Ecclesiastes 6
Ellicott's Commentary for English Readers
There is an evil which I have seen under the sun, and it is common among men:

(1) Common among.—Rather, heavy upon. In this section it is remarked how even when riches remain with a man to the end of his life they may fail to bring him any real happiness.

A man to whom God hath given riches, wealth, and honour, so that he wanteth nothing for his soul of all that he desireth, yet God giveth him not power to eat thereof, but a stranger eateth it: this is vanity, and it is an evil disease.
(2) Riches, wealth, and honour.—The three words are used together regarding Solomon (2Chronicles 1:11).

If a man beget an hundred children, and live many years, so that the days of his years be many, and his soul be not filled with good, and also that he have no burial; I say, that an untimely birth is better than he.
(3) That a man should be so occupied in the pursuit of riches as never to take any enjoyment from them is a common experience enough; but that the same man should have no sepulchre to preserve his name after him need not necessarily happen, so that one is tempted to think that the Preacher has some actual occurrence in his mind.

Untimely birth.—See references. We have just had another reminiscence of the Book of Job. (See Ecclesiastes 5:15.)

For he cometh in with vanity, and departeth in darkness, and his name shall be covered with darkness.
(4) He.—Rather, it—viz., the untimely birth.

Yea, though he live a thousand years twice told, yet hath he seen no good: do not all go to one place?
(6) Though.—The conjunction here used is only found again in Esther 7:4.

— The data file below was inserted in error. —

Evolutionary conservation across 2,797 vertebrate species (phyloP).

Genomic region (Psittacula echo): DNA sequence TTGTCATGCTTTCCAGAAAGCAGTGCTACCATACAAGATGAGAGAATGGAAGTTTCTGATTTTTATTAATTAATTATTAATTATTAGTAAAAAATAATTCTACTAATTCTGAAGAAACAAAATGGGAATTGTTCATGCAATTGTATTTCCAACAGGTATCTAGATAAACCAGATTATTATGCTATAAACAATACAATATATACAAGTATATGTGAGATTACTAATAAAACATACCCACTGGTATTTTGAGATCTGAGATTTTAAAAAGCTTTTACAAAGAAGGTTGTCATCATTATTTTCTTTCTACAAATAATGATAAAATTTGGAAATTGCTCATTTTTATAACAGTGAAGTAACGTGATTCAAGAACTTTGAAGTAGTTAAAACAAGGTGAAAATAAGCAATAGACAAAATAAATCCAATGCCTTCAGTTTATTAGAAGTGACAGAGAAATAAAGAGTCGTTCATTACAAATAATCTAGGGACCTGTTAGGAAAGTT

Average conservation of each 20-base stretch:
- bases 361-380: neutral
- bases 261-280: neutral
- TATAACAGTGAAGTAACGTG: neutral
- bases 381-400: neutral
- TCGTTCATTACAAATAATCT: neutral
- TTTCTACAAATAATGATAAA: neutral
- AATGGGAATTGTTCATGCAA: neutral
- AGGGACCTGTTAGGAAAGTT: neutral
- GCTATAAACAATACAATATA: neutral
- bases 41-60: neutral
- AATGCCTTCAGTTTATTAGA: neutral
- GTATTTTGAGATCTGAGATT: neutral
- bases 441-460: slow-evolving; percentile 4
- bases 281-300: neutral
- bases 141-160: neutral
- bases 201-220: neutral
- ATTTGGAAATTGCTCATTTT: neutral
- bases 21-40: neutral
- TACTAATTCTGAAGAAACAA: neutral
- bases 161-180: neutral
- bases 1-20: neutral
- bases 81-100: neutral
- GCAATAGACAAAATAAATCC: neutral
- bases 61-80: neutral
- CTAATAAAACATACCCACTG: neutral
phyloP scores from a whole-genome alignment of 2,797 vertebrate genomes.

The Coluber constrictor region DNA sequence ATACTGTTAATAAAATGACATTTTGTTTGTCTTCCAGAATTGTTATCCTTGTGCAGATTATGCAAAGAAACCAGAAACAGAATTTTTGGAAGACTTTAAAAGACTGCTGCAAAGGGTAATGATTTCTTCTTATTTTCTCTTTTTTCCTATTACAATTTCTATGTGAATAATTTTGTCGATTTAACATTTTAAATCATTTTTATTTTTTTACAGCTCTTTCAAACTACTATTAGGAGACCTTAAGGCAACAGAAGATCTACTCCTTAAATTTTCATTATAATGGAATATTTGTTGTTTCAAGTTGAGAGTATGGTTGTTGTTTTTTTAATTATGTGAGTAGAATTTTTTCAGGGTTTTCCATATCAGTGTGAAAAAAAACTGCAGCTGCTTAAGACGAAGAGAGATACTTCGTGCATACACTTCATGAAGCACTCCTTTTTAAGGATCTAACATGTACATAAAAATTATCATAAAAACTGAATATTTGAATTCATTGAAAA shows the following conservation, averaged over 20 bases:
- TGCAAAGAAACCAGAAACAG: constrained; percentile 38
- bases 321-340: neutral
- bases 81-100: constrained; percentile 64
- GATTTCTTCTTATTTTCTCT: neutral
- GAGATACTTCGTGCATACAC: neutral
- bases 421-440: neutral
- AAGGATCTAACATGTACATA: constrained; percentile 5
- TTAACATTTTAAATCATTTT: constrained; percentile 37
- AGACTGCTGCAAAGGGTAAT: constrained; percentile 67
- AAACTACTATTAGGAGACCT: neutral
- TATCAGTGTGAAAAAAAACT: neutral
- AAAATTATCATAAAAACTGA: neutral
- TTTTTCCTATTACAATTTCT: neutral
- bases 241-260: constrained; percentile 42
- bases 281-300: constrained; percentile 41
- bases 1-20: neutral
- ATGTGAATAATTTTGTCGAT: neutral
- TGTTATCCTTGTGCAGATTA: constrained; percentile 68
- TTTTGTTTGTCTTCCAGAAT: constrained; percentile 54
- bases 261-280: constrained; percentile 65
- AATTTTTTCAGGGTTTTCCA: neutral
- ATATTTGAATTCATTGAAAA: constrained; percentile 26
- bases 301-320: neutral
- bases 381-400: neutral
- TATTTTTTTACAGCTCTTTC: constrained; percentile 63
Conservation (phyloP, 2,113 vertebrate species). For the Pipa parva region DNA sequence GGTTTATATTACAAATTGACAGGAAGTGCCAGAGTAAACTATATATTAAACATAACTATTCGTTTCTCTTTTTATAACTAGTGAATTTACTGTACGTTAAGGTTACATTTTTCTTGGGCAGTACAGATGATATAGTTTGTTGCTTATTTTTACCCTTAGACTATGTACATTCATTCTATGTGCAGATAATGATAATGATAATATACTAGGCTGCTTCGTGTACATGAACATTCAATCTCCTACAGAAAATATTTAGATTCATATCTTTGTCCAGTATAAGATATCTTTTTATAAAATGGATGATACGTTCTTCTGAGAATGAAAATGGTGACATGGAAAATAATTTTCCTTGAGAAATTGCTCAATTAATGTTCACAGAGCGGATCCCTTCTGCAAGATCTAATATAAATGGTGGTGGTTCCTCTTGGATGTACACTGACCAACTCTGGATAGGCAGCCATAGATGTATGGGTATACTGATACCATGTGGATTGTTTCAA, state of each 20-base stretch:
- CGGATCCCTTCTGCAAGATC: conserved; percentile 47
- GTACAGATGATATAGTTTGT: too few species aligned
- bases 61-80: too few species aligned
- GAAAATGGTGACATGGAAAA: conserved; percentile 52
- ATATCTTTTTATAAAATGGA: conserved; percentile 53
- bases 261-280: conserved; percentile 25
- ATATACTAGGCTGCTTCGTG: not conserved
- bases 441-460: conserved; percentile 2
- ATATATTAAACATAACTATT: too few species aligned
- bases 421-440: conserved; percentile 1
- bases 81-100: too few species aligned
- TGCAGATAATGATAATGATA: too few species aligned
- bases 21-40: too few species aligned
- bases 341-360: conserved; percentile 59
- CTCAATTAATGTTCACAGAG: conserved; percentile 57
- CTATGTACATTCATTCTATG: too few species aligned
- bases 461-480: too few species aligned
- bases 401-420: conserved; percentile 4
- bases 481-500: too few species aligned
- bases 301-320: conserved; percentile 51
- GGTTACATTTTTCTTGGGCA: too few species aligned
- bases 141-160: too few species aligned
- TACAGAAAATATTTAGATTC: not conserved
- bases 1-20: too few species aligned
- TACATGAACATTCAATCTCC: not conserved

For what hath the wise more than the fool? what hath the poor, that knoweth to walk before the living?
(8) That knoweth to walk.—Understands how to conduct himself. But why this should be limited to the poor is not obvious.

That which hath been is named already, and it is known that it is man: neither may he contend with him that is mightier than he.
(10) Of this difficult verse I prefer the translation, “What he is his name has been called long ago, and it is known that it is man; neither may he strive,” &c—i.e., the name given long ago to man (Genesis 2:7) indicates his weakness; neither can he contend with the Almighty. There may be a reference to Genesis 6:3, where a kindred word is used.

Mightier.—The word here used is found only in the Chaldee books of the Bible and in later Hebrew.

Seeing there be many things that increase vanity, what is man the better?
(11) Things.—We might also translate “words.”

For who knoweth what is good for man in this life, all the days of his vain life which he spendeth as a shadow? for who can tell a man what shall be after him under the sun?
(12) As a shadow.—Ecclesiastes 8:13; Job 14:2.

Ellicott's Commentary for English Readers

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